The farmer bought me a camera. It’s a big deal for us because the farmer agreed to date me only if his photo would never show up on my blog. It means a lot to me that he’s buying me a camera which, invariably, will mean more photos of him on the blog.

But also, owning a camera allows me to make photos a big part of my blog; until now, I have only published photos here that other people took. I am excited to see where this leads, but first, I am excited to get better at taking photos and creatively organizing them into photo books. 

My first picture was the morning view from my favorite window in the house.

The farmer’s first picture with the camera was of flowers that Lisa Carnochan sent me. Her blog, Amid Privilege, explores the costs and benefits of living in WASP culture , and the flowers are such a good representation of Lisa’s brand.

Everyone who sees the flowers looks at the farmer and says, “Oh, they’re beautiful, did you get them for Penelope for her birthday?” And he says, “No.”

He can’t believe anyone would buy so many flowers at once when they’re just going to die.

The morning the farmer gave me the camera, I took photos nonstop.

When I put the camera down to make lunch, my son took pictures of himself.

Then I took a picture of him.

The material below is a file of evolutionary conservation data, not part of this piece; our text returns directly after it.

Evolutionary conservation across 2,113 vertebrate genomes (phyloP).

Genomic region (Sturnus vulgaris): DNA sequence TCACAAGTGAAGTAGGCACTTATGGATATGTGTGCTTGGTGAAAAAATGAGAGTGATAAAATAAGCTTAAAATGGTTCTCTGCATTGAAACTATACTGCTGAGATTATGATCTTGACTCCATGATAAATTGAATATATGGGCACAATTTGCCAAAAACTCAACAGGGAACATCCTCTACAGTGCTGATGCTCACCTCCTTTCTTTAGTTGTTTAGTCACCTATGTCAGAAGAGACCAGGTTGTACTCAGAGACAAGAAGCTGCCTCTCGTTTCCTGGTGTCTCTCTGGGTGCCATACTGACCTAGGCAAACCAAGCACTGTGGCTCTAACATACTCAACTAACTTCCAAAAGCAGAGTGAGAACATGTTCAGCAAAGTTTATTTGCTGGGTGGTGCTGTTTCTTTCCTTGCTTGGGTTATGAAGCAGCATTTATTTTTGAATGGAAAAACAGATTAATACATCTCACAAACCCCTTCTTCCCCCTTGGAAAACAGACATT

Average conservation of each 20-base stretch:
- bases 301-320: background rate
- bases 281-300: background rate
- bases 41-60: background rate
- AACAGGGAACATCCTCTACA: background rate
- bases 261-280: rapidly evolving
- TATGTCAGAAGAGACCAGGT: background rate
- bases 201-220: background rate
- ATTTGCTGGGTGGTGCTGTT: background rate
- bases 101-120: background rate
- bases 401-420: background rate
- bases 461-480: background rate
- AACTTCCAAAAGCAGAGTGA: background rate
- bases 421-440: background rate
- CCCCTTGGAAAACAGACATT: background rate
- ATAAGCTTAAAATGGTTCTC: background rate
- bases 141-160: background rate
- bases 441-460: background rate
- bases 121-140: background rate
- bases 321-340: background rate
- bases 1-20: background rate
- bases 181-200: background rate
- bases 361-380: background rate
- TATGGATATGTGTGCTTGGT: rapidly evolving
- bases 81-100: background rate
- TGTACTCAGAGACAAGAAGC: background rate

After that, he said, about fifty times, “Take a picture of me doing this… take a picture of me now!” We do not have a video camera and we have never really used a camera regularly so my kids do not have that Generation Z sense that they are stars being photographed nonstop. As soon as my son got a whiff of that though, I said, “I don’t want to take your picture. Stop asking.” (So, if you’re wondering what it’s like to have a parent with Asperger’s, I think you just got your answer.)

The windchill that day was negative-thirty. But the farmer says you do farm chores no matter what.

So the kids ran out to pick up the eggs (the yolks were frozen) and make sure the ducks had warm enough water because ducks need to dunk their heads once a day, so you can’t allow the water to freeze.

Then everyone came in for a cozy dinner, at 5pm. And bedtime at 7:30. No kidding. This is life on the farm.